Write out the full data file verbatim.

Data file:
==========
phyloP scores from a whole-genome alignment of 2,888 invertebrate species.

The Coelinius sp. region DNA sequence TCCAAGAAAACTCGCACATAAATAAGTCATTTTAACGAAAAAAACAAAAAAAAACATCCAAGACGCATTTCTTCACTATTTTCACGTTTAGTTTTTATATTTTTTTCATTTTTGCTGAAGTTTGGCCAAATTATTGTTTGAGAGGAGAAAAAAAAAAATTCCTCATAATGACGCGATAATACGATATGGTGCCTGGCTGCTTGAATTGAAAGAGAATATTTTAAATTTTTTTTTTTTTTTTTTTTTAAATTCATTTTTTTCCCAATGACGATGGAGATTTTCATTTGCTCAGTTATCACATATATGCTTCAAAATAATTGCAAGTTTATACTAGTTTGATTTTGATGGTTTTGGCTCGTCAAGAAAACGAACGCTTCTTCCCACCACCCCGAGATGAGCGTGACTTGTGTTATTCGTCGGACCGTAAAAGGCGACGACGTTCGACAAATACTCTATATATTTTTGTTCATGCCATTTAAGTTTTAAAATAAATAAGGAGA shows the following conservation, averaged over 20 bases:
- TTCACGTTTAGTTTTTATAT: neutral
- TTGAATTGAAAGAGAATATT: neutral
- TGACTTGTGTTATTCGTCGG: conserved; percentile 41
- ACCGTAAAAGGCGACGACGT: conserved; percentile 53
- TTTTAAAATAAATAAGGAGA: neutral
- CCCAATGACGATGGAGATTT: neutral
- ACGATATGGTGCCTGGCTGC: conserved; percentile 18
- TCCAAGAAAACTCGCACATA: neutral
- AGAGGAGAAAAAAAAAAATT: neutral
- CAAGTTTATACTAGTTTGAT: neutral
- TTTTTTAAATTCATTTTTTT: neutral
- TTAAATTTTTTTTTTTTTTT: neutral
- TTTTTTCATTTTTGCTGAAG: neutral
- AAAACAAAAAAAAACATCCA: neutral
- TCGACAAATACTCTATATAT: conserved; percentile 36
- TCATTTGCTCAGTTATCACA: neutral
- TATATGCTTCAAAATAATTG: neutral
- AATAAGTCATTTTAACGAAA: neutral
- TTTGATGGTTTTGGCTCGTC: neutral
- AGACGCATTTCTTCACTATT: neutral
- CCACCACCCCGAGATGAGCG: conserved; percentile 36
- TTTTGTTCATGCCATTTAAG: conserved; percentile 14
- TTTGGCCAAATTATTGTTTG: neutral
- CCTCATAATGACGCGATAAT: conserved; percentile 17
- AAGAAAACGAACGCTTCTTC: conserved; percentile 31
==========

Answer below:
phyloP scores from a whole-genome alignment of 2,888 invertebrate species.

The Coelinius sp. region DNA sequence TCCAAGAAAACTCGCACATAAATAAGTCATTTTAACGAAAAAAACAAAAAAAAACATCCAAGACGCATTTCTTCACTATTTTCACGTTTAGTTTTTATATTTTTTTCATTTTTGCTGAAGTTTGGCCAAATTATTGTTTGAGAGGAGAAAAAAAAAAATTCCTCATAATGACGCGATAATACGATATGGTGCCTGGCTGCTTGAATTGAAAGAGAATATTTTAAATTTTTTTTTTTTTTTTTTTTTAAATTCATTTTTTTCCCAATGACGATGGAGATTTTCATTTGCTCAGTTATCACATATATGCTTCAAAATAATTGCAAGTTTATACTAGTTTGATTTTGATGGTTTTGGCTCGTCAAGAAAACGAACGCTTCTTCCCACCACCCCGAGATGAGCGTGACTTGTGTTATTCGTCGGACCGTAAAAGGCGACGACGTTCGACAAATACTCTATATATTTTTGTTCATGCCATTTAAGTTTTAAAATAAATAAGGAGA shows the following conservation, averaged over 20 bases:
- TTCACGTTTAGTTTTTATAT: neutral
- TTGAATTGAAAGAGAATATT: neutral
- TGACTTGTGTTATTCGTCGG: conserved; percentile 41
- ACCGTAAAAGGCGACGACGT: conserved; percentile 53
- TTTTAAAATAAATAAGGAGA: neutral
- CCCAATGACGATGGAGATTT: neutral
- ACGATATGGTGCCTGGCTGC: conserved; percentile 18
- TCCAAGAAAACTCGCACATA: neutral
- AGAGGAGAAAAAAAAAAATT: neutral
- CAAGTTTATACTAGTTTGAT: neutral
- TTTTTTAAATTCATTTTTTT: neutral
- TTAAATTTTTTTTTTTTTTT: neutral
- TTTTTTCATTTTTGCTGAAG: neutral
- AAAACAAAAAAAAACATCCA: neutral
- TCGACAAATACTCTATATAT: conserved; percentile 36
- TCATTTGCTCAGTTATCACA: neutral
- TATATGCTTCAAAATAATTG: neutral
- AATAAGTCATTTTAACGAAA: neutral
- TTTGATGGTTTTGGCTCGTC: neutral
- AGACGCATTTCTTCACTATT: neutral
- CCACCACCCCGAGATGAGCG: conserved; percentile 36
- TTTTGTTCATGCCATTTAAG: conserved; percentile 14
- TTTGGCCAAATTATTGTTTG: neutral
- CCTCATAATGACGCGATAAT: conserved; percentile 17
- AAGAAAACGAACGCTTCTTC: conserved; percentile 31